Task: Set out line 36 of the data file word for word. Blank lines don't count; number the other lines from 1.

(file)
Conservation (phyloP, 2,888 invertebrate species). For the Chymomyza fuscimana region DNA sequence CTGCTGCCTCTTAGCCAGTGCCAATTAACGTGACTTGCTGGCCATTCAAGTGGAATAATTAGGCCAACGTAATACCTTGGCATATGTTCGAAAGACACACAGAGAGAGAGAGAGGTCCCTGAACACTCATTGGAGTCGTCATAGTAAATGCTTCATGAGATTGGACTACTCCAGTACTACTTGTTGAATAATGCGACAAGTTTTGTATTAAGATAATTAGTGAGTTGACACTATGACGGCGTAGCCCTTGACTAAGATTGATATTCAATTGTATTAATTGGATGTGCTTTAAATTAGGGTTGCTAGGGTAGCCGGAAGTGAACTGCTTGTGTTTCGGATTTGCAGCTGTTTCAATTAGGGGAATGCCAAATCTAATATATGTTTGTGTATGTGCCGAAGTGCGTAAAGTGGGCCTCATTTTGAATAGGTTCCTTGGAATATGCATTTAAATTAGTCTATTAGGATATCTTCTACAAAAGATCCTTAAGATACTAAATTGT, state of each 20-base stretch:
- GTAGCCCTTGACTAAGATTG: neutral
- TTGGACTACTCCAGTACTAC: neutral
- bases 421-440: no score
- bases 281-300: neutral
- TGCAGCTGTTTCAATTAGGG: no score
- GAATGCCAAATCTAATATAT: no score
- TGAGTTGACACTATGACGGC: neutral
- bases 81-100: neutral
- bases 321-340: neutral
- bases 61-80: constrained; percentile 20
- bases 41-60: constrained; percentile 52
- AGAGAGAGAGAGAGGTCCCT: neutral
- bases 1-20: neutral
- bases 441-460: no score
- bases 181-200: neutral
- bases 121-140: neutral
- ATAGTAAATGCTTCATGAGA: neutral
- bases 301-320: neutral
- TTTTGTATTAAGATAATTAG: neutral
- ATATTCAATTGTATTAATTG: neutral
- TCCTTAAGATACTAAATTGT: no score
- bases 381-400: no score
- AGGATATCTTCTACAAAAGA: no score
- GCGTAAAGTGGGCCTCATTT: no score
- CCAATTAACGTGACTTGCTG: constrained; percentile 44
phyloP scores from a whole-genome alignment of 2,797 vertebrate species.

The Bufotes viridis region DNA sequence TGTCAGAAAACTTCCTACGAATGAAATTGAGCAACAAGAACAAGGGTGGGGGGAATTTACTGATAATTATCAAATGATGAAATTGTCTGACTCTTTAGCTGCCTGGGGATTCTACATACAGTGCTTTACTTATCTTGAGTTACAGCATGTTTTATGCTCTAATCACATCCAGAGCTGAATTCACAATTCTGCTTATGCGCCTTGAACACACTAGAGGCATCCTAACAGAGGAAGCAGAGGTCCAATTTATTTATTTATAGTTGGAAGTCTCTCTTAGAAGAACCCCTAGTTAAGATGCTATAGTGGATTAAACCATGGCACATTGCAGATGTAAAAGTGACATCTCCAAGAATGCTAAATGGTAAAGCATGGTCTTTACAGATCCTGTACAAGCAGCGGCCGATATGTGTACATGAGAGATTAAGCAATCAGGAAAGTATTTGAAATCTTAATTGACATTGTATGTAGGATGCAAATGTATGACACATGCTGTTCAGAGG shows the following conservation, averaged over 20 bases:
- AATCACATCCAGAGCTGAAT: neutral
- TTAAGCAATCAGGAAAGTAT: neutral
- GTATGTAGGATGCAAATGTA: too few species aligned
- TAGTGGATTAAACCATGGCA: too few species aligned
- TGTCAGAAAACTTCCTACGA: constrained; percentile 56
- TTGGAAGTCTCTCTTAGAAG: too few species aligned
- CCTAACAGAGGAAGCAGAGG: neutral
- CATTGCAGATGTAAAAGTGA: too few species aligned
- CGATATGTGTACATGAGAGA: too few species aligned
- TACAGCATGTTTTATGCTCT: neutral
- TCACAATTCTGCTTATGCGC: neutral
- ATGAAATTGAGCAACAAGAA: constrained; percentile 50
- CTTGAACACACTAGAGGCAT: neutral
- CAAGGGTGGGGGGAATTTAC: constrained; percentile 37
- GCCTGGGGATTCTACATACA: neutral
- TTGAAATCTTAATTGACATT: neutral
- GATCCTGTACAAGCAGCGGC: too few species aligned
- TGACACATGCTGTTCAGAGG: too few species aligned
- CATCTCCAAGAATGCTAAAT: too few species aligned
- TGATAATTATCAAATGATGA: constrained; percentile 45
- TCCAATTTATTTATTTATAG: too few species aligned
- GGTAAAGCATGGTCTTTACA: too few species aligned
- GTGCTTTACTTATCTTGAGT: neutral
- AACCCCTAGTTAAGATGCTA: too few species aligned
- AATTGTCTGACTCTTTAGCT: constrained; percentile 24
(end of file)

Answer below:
- CATTGCAGATGTAAAAGTGA: too few species aligned